I fear and despise debt and I hope that my children, 
my grandchildren and my great-grand-children will 
do the same. My first home might have been a 
happy one had it not been for debt and drink. It 
only takes one of these destroyers to wreck a home. 



58 LETTERS OF LONG AGO 

But to return to the mare. Nels had wintered a lot 
of freight oxen, that is he had kept track of them for 
the owners, while they ate Uncle Sam's grass. That 
Letted him a neat sum. Then we have had some 
government contracts supplying beef to the soldiers 
at Fort Hall and that has given us quite a substantial 
lift, so the mare is paid (for and she has a beautiful, 
mare colt that is the pride of the family, so I guess, 
she was a good investment. 

I don't believe I have ever told you of the queer, 
or perhaps I should say "large" experience that we 
have had in the soap making business. During a 
period of several months, or possibly a year or two, 
of butchering, we had accumulated four hundred 
pounds of tallow. Nels hauled it to Corinne and 
could only get four cents a pound for it, so he 
brought it back and we made it all up into soap and 
candles. I don't think we will ever be out of soap. 
May have to ship you some to sell for us.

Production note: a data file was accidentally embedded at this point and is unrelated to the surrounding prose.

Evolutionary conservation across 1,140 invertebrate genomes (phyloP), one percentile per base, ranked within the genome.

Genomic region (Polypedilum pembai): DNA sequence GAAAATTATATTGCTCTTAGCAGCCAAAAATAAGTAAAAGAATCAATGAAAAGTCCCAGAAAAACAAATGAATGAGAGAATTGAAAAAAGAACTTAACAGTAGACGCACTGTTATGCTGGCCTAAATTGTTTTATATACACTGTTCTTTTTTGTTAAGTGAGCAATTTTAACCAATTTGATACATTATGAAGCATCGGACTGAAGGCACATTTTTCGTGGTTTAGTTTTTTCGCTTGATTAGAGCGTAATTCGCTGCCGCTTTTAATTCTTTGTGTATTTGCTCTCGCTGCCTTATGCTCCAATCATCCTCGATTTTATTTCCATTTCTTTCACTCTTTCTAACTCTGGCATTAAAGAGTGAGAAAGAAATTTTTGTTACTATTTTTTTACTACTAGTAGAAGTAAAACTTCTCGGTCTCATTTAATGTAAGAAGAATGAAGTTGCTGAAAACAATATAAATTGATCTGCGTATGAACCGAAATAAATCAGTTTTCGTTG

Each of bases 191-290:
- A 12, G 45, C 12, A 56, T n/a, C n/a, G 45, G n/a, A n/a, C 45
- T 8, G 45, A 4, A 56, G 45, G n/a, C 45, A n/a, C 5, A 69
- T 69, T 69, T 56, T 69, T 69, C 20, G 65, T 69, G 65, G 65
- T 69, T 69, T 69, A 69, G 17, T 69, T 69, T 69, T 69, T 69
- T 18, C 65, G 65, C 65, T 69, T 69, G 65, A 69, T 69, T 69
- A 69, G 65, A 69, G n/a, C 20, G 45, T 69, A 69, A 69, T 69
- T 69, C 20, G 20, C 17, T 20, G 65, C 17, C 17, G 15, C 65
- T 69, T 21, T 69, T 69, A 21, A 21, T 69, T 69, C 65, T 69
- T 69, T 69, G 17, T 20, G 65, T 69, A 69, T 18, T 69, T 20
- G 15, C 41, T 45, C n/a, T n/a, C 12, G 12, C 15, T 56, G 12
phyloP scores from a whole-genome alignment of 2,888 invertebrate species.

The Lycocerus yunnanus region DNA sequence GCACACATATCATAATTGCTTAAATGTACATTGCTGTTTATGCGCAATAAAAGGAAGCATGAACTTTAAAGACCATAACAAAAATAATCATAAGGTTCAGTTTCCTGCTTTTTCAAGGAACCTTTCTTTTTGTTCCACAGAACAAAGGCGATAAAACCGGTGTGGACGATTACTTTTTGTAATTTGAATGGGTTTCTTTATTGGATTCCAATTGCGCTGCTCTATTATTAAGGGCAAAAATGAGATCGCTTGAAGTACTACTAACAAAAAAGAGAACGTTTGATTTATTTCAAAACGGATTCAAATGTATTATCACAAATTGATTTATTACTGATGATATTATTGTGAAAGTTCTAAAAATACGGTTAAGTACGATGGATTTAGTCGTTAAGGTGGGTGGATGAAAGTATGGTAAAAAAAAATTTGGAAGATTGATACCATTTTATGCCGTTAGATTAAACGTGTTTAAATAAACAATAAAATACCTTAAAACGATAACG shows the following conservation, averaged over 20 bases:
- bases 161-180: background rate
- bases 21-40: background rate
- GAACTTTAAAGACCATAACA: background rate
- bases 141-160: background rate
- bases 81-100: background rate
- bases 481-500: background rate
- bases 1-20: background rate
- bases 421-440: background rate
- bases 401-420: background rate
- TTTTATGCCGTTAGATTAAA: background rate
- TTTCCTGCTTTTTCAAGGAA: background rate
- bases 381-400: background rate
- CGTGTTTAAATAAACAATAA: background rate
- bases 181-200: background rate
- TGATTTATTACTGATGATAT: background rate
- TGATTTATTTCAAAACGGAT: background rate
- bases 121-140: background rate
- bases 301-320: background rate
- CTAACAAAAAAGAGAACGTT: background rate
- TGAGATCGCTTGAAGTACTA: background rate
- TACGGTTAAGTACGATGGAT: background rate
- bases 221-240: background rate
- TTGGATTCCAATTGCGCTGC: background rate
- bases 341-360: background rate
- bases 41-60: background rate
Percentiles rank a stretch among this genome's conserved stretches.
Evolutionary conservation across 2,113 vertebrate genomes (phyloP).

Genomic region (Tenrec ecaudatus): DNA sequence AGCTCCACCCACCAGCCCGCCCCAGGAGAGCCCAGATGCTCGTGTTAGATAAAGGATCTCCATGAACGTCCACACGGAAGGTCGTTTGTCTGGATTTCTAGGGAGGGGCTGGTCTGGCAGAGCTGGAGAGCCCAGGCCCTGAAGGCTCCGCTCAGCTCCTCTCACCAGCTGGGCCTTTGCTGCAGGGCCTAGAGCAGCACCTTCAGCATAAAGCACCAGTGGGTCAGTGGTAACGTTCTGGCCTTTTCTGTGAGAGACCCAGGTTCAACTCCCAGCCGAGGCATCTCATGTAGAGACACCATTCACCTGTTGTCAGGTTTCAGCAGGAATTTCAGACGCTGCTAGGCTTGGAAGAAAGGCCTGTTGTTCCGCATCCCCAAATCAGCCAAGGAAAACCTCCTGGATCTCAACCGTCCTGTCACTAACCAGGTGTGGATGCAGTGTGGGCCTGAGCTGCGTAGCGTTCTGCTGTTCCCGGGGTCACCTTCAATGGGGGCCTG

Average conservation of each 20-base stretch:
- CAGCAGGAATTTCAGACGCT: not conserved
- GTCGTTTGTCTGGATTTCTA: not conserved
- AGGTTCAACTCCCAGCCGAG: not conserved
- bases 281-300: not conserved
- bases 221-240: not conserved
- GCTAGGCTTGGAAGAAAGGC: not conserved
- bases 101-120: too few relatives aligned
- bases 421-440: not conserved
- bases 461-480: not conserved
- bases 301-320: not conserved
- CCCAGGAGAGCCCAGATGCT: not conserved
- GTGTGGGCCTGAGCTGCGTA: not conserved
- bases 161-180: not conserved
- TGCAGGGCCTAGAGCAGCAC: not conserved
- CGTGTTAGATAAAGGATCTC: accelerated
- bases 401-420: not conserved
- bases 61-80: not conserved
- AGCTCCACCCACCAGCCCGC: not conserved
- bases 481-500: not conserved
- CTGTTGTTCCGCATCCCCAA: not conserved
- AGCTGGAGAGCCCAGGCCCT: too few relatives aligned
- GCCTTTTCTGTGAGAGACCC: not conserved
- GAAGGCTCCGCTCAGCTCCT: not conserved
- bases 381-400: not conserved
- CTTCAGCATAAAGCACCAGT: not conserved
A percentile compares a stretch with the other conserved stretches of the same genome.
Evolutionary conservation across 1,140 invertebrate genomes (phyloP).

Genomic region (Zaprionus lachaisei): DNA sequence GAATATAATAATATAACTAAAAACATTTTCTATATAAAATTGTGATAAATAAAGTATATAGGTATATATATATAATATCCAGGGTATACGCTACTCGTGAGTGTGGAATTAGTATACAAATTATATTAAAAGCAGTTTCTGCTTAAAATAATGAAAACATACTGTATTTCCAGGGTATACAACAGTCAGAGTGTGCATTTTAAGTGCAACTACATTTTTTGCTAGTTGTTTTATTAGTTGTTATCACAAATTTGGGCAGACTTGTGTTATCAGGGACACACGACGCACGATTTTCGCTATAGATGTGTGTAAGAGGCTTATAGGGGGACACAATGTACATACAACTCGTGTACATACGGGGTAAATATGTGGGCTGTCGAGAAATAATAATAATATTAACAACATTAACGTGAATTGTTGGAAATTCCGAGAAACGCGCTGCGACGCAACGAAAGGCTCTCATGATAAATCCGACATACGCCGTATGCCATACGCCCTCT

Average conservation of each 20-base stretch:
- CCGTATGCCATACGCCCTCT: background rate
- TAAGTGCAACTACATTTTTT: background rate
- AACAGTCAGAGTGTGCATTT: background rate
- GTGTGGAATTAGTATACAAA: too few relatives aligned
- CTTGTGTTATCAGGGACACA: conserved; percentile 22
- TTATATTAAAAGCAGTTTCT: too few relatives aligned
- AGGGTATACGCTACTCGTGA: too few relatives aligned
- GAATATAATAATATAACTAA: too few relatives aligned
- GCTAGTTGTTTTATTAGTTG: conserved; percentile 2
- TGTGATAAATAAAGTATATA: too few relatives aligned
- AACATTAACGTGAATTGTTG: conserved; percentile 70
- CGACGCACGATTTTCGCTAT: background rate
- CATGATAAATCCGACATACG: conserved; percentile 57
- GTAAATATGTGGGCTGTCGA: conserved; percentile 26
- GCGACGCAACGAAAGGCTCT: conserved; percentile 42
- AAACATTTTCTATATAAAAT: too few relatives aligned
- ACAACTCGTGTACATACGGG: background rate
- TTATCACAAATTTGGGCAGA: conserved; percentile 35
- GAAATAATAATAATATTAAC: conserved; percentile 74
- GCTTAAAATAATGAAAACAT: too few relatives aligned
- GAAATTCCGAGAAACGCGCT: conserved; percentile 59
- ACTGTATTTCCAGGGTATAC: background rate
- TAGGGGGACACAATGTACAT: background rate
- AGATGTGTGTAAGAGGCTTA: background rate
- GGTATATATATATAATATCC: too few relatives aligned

Well, I have written away the daylight of a short 
winter afternoon and I hear a stir in the cradle 
where my tiny son lies sleeping, so good-bye for 
another time. 

Our love to you, 

Emma. 




THE WITNESS STAND 



Blackfoot River, Idaho Territory, 

March 8, 1879. 
My dear Father: 

TTERE I have been so busy relating the details of 
■" family life that I have forgotten to mention 
the coming of the railroad. When we settled here, 
my husband always said there would be a railroad 
in ten years and his prophesy has been fulfilled in 
about seven as it reached the little burg of Blackfoot 
fifteen miles from us, sometime during December. 
Now, I've had a ride on the steam cars. Would you 
believe it? And a visit to the city of Zion, the zion 
that you brought my mother six thousand miles to 
see. 

It is very changed since I saw it last in the sixties, 
but I took little note of its improvements for my 
mind was too much engrossed in the three months 
old baby in my arms and in the fact that I was the 
star witness in a murder trial. Can you imagine it, 
father? Your little Em taking such a part in the 
affairs of men. 

I did not realize that my testimony was of such 
vital importance until it was all over, then the re- 
mark of the attorney was heard to the effect that I 



60 LETTERS OF LONG AGO 

was the one witness they feared, but wait, I have 
not told you. One cold night in February a very un- 
usual looking man appeared at the door and after 
making several inquiries, drew out the subpoena that 
called me as witness on the trial of Robert T. Bur- 
ton being held on the charge of murder at Salt Lake. 

In the years of our trials of homesteading, I have 
tried to forget the details most unpleasant of all 
our early experiences, the Mormon-Morrisite war. 
As I have grown more mature in judgment, I have 
realized that we poor misguided Morrisites were 
very much at fault for in defying the sheriff's posse 
as we did, we were really defying our government, 
for even though the posse was formed of the pillars 
of the Mormon church they were vested with the 
authority from Washington and we should not have 
tried to evade arrest. But this is all looking back- 
ward and I must proceed with my adventure.